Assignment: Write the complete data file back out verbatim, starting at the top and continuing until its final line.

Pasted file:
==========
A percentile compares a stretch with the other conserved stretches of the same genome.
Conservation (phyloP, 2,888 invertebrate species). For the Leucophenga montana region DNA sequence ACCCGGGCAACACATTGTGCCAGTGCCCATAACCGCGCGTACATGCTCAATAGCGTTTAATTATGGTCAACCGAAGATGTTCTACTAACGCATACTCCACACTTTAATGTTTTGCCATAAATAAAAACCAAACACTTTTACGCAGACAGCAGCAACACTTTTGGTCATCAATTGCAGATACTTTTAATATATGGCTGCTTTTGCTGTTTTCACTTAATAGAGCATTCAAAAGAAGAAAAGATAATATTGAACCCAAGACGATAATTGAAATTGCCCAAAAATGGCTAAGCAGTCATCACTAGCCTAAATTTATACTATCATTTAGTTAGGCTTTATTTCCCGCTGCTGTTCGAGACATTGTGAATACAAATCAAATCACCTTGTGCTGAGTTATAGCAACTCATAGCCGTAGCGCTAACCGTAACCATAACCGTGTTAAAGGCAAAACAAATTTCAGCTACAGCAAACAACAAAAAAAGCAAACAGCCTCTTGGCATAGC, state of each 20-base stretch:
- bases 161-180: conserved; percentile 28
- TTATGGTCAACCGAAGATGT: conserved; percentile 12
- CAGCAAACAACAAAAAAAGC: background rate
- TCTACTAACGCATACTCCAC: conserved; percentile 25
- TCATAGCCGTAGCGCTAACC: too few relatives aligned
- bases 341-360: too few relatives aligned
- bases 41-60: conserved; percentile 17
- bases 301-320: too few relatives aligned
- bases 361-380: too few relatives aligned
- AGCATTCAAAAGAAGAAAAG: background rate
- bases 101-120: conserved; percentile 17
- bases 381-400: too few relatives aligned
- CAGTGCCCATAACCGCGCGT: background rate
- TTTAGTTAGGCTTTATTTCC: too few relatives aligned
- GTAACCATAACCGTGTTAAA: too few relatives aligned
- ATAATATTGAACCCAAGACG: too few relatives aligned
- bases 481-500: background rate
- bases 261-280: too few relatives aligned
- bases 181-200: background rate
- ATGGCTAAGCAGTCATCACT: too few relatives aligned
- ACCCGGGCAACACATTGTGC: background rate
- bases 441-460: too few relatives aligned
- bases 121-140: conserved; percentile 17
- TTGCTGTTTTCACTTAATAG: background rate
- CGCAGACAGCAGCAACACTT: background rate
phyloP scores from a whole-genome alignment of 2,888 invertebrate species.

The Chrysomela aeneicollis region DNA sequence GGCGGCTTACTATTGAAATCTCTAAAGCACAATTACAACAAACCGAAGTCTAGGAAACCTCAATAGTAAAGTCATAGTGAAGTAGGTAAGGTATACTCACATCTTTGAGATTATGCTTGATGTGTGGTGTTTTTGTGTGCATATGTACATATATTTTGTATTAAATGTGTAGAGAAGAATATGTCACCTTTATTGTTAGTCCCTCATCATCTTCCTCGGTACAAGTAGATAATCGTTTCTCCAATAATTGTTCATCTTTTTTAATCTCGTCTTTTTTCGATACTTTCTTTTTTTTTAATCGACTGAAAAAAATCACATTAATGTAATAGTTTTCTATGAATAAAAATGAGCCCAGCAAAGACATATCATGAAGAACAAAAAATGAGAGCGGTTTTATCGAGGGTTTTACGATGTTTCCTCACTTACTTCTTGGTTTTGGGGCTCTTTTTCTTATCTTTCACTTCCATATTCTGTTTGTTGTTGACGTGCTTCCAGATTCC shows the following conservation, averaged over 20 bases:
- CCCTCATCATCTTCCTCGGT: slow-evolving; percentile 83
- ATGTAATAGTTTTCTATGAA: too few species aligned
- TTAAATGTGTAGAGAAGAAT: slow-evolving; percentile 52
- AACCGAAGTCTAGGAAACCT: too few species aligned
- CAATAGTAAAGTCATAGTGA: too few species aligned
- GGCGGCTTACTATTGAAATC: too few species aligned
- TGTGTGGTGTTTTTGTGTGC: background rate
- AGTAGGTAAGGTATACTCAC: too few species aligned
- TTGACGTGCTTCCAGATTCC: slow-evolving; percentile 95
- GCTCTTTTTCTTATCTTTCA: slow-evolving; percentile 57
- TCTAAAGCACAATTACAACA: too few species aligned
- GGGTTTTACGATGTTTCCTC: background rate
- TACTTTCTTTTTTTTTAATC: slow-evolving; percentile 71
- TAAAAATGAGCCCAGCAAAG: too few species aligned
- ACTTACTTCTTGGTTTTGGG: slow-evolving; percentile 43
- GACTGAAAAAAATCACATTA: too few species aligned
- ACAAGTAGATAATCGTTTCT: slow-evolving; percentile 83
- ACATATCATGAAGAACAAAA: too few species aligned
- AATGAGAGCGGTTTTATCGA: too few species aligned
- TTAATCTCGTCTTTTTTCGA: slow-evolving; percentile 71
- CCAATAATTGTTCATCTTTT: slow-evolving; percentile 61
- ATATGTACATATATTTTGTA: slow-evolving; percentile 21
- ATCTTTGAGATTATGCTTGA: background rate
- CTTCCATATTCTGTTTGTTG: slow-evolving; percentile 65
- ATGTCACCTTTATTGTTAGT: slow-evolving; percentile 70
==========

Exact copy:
A percentile compares a stretch with the other conserved stretches of the same genome.
Conservation (phyloP, 2,888 invertebrate species). For the Leucophenga montana region DNA sequence ACCCGGGCAACACATTGTGCCAGTGCCCATAACCGCGCGTACATGCTCAATAGCGTTTAATTATGGTCAACCGAAGATGTTCTACTAACGCATACTCCACACTTTAATGTTTTGCCATAAATAAAAACCAAACACTTTTACGCAGACAGCAGCAACACTTTTGGTCATCAATTGCAGATACTTTTAATATATGGCTGCTTTTGCTGTTTTCACTTAATAGAGCATTCAAAAGAAGAAAAGATAATATTGAACCCAAGACGATAATTGAAATTGCCCAAAAATGGCTAAGCAGTCATCACTAGCCTAAATTTATACTATCATTTAGTTAGGCTTTATTTCCCGCTGCTGTTCGAGACATTGTGAATACAAATCAAATCACCTTGTGCTGAGTTATAGCAACTCATAGCCGTAGCGCTAACCGTAACCATAACCGTGTTAAAGGCAAAACAAATTTCAGCTACAGCAAACAACAAAAAAAGCAAACAGCCTCTTGGCATAGC, state of each 20-base stretch:
- bases 161-180: conserved; percentile 28
- TTATGGTCAACCGAAGATGT: conserved; percentile 12
- CAGCAAACAACAAAAAAAGC: background rate
- TCTACTAACGCATACTCCAC: conserved; percentile 25
- TCATAGCCGTAGCGCTAACC: too few relatives aligned
- bases 341-360: too few relatives aligned
- bases 41-60: conserved; percentile 17
- bases 301-320: too few relatives aligned
- bases 361-380: too few relatives aligned
- AGCATTCAAAAGAAGAAAAG: background rate
- bases 101-120: conserved; percentile 17
- bases 381-400: too few relatives aligned
- CAGTGCCCATAACCGCGCGT: background rate
- TTTAGTTAGGCTTTATTTCC: too few relatives aligned
- GTAACCATAACCGTGTTAAA: too few relatives aligned
- ATAATATTGAACCCAAGACG: too few relatives aligned
- bases 481-500: background rate
- bases 261-280: too few relatives aligned
- bases 181-200: background rate
- ATGGCTAAGCAGTCATCACT: too few relatives aligned
- ACCCGGGCAACACATTGTGC: background rate
- bases 441-460: too few relatives aligned
- bases 121-140: conserved; percentile 17
- TTGCTGTTTTCACTTAATAG: background rate
- CGCAGACAGCAGCAACACTT: background rate
phyloP scores from a whole-genome alignment of 2,888 invertebrate species.

The Chrysomela aeneicollis region DNA sequence GGCGGCTTACTATTGAAATCTCTAAAGCACAATTACAACAAACCGAAGTCTAGGAAACCTCAATAGTAAAGTCATAGTGAAGTAGGTAAGGTATACTCACATCTTTGAGATTATGCTTGATGTGTGGTGTTTTTGTGTGCATATGTACATATATTTTGTATTAAATGTGTAGAGAAGAATATGTCACCTTTATTGTTAGTCCCTCATCATCTTCCTCGGTACAAGTAGATAATCGTTTCTCCAATAATTGTTCATCTTTTTTAATCTCGTCTTTTTTCGATACTTTCTTTTTTTTTAATCGACTGAAAAAAATCACATTAATGTAATAGTTTTCTATGAATAAAAATGAGCCCAGCAAAGACATATCATGAAGAACAAAAAATGAGAGCGGTTTTATCGAGGGTTTTACGATGTTTCCTCACTTACTTCTTGGTTTTGGGGCTCTTTTTCTTATCTTTCACTTCCATATTCTGTTTGTTGTTGACGTGCTTCCAGATTCC shows the following conservation, averaged over 20 bases:
- CCCTCATCATCTTCCTCGGT: slow-evolving; percentile 83
- ATGTAATAGTTTTCTATGAA: too few species aligned
- TTAAATGTGTAGAGAAGAAT: slow-evolving; percentile 52
- AACCGAAGTCTAGGAAACCT: too few species aligned
- CAATAGTAAAGTCATAGTGA: too few species aligned
- GGCGGCTTACTATTGAAATC: too few species aligned
- TGTGTGGTGTTTTTGTGTGC: background rate
- AGTAGGTAAGGTATACTCAC: too few species aligned
- TTGACGTGCTTCCAGATTCC: slow-evolving; percentile 95
- GCTCTTTTTCTTATCTTTCA: slow-evolving; percentile 57
- TCTAAAGCACAATTACAACA: too few species aligned
- GGGTTTTACGATGTTTCCTC: background rate
- TACTTTCTTTTTTTTTAATC: slow-evolving; percentile 71
- TAAAAATGAGCCCAGCAAAG: too few species aligned
- ACTTACTTCTTGGTTTTGGG: slow-evolving; percentile 43
- GACTGAAAAAAATCACATTA: too few species aligned
- ACAAGTAGATAATCGTTTCT: slow-evolving; percentile 83
- ACATATCATGAAGAACAAAA: too few species aligned
- AATGAGAGCGGTTTTATCGA: too few species aligned
- TTAATCTCGTCTTTTTTCGA: slow-evolving; percentile 71
- CCAATAATTGTTCATCTTTT: slow-evolving; percentile 61
- ATATGTACATATATTTTGTA: slow-evolving; percentile 21
- ATCTTTGAGATTATGCTTGA: background rate
- CTTCCATATTCTGTTTGTTG: slow-evolving; percentile 65
- ATGTCACCTTTATTGTTAGT: slow-evolving; percentile 70